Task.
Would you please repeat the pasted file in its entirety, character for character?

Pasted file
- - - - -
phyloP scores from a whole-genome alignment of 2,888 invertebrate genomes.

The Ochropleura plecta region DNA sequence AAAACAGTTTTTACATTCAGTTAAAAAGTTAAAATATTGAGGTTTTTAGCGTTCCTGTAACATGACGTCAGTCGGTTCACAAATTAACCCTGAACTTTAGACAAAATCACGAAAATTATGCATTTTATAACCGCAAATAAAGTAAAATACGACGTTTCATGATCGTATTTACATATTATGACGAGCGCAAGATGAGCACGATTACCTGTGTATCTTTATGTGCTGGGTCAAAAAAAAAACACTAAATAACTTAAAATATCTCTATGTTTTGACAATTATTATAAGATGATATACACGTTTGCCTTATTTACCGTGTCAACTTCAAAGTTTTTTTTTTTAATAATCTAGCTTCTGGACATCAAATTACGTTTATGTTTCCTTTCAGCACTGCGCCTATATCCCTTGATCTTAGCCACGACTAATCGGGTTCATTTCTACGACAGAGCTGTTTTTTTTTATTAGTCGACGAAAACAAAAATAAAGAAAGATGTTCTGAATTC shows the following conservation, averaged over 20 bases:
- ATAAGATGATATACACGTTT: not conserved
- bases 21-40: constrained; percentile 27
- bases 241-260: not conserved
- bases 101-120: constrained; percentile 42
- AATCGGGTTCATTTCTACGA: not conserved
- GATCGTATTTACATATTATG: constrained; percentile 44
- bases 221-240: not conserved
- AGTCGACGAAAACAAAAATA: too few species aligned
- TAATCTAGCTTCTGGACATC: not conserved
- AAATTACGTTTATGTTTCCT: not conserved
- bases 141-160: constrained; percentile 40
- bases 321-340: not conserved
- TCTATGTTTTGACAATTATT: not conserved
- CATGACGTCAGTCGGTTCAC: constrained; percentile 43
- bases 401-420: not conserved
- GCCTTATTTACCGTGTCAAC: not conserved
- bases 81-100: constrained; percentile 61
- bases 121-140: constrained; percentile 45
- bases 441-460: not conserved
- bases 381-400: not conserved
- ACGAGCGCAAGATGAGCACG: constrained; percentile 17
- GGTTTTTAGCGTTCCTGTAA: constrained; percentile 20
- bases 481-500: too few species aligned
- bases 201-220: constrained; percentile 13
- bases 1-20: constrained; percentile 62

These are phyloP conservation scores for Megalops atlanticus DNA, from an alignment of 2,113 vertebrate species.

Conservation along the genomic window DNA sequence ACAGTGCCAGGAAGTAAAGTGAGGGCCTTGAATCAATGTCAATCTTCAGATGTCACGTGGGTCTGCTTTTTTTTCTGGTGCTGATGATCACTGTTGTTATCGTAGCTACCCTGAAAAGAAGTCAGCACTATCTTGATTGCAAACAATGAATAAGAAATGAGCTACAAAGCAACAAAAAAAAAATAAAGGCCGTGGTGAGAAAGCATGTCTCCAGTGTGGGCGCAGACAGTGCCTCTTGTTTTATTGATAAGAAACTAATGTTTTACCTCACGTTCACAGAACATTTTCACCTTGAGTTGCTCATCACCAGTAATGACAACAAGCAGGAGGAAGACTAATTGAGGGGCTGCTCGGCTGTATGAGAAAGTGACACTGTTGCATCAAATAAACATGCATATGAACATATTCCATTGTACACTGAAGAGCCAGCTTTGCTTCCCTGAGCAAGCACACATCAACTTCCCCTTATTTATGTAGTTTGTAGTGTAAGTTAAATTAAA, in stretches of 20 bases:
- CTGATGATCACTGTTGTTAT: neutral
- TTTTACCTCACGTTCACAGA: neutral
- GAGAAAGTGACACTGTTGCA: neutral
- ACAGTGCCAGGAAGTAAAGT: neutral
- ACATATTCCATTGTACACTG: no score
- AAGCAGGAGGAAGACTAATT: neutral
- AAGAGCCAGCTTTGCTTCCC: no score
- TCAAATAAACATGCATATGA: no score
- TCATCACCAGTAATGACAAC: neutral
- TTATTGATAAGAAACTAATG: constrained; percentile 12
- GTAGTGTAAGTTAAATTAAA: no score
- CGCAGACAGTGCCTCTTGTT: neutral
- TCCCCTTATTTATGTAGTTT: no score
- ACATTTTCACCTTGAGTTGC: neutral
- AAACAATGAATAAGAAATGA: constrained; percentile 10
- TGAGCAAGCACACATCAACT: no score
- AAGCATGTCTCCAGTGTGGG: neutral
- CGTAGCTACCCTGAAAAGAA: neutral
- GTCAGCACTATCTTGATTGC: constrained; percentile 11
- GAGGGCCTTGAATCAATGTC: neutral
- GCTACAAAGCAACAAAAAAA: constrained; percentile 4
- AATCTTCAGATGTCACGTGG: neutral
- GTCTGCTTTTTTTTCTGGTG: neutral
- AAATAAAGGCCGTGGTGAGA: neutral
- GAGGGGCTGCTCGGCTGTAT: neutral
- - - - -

phyloP scores from a whole-genome alignment of 2,888 invertebrate genomes.

The Ochropleura plecta region DNA sequence AAAACAGTTTTTACATTCAGTTAAAAAGTTAAAATATTGAGGTTTTTAGCGTTCCTGTAACATGACGTCAGTCGGTTCACAAATTAACCCTGAACTTTAGACAAAATCACGAAAATTATGCATTTTATAACCGCAAATAAAGTAAAATACGACGTTTCATGATCGTATTTACATATTATGACGAGCGCAAGATGAGCACGATTACCTGTGTATCTTTATGTGCTGGGTCAAAAAAAAAACACTAAATAACTTAAAATATCTCTATGTTTTGACAATTATTATAAGATGATATACACGTTTGCCTTATTTACCGTGTCAACTTCAAAGTTTTTTTTTTTAATAATCTAGCTTCTGGACATCAAATTACGTTTATGTTTCCTTTCAGCACTGCGCCTATATCCCTTGATCTTAGCCACGACTAATCGGGTTCATTTCTACGACAGAGCTGTTTTTTTTTATTAGTCGACGAAAACAAAAATAAAGAAAGATGTTCTGAATTC shows the following conservation, averaged over 20 bases:
- ATAAGATGATATACACGTTT: not conserved
- bases 21-40: constrained; percentile 27
- bases 241-260: not conserved
- bases 101-120: constrained; percentile 42
- AATCGGGTTCATTTCTACGA: not conserved
- GATCGTATTTACATATTATG: constrained; percentile 44
- bases 221-240: not conserved
- AGTCGACGAAAACAAAAATA: too few species aligned
- TAATCTAGCTTCTGGACATC: not conserved
- AAATTACGTTTATGTTTCCT: not conserved
- bases 141-160: constrained; percentile 40
- bases 321-340: not conserved
- TCTATGTTTTGACAATTATT: not conserved
- CATGACGTCAGTCGGTTCAC: constrained; percentile 43
- bases 401-420: not conserved
- GCCTTATTTACCGTGTCAAC: not conserved
- bases 81-100: constrained; percentile 61
- bases 121-140: constrained; percentile 45
- bases 441-460: not conserved
- bases 381-400: not conserved
- ACGAGCGCAAGATGAGCACG: constrained; percentile 17
- GGTTTTTAGCGTTCCTGTAA: constrained; percentile 20
- bases 481-500: too few species aligned
- bases 201-220: constrained; percentile 13
- bases 1-20: constrained; percentile 62

These are phyloP conservation scores for Megalops atlanticus DNA, from an alignment of 2,113 vertebrate species.

Conservation along the genomic window DNA sequence ACAGTGCCAGGAAGTAAAGTGAGGGCCTTGAATCAATGTCAATCTTCAGATGTCACGTGGGTCTGCTTTTTTTTCTGGTGCTGATGATCACTGTTGTTATCGTAGCTACCCTGAAAAGAAGTCAGCACTATCTTGATTGCAAACAATGAATAAGAAATGAGCTACAAAGCAACAAAAAAAAAATAAAGGCCGTGGTGAGAAAGCATGTCTCCAGTGTGGGCGCAGACAGTGCCTCTTGTTTTATTGATAAGAAACTAATGTTTTACCTCACGTTCACAGAACATTTTCACCTTGAGTTGCTCATCACCAGTAATGACAACAAGCAGGAGGAAGACTAATTGAGGGGCTGCTCGGCTGTATGAGAAAGTGACACTGTTGCATCAAATAAACATGCATATGAACATATTCCATTGTACACTGAAGAGCCAGCTTTGCTTCCCTGAGCAAGCACACATCAACTTCCCCTTATTTATGTAGTTTGTAGTGTAAGTTAAATTAAA, in stretches of 20 bases:
- CTGATGATCACTGTTGTTAT: neutral
- TTTTACCTCACGTTCACAGA: neutral
- GAGAAAGTGACACTGTTGCA: neutral
- ACAGTGCCAGGAAGTAAAGT: neutral
- ACATATTCCATTGTACACTG: no score
- AAGCAGGAGGAAGACTAATT: neutral
- AAGAGCCAGCTTTGCTTCCC: no score
- TCAAATAAACATGCATATGA: no score
- TCATCACCAGTAATGACAAC: neutral
- TTATTGATAAGAAACTAATG: constrained; percentile 12
- GTAGTGTAAGTTAAATTAAA: no score
- CGCAGACAGTGCCTCTTGTT: neutral
- TCCCCTTATTTATGTAGTTT: no score
- ACATTTTCACCTTGAGTTGC: neutral
- AAACAATGAATAAGAAATGA: constrained; percentile 10
- TGAGCAAGCACACATCAACT: no score
- AAGCATGTCTCCAGTGTGGG: neutral
- CGTAGCTACCCTGAAAAGAA: neutral
- GTCAGCACTATCTTGATTGC: constrained; percentile 11
- GAGGGCCTTGAATCAATGTC: neutral
- GCTACAAAGCAACAAAAAAA: constrained; percentile 4
- AATCTTCAGATGTCACGTGG: neutral
- GTCTGCTTTTTTTTCTGGTG: neutral
- AAATAAAGGCCGTGGTGAGA: neutral
- GAGGGGCTGCTCGGCTGTAT: neutral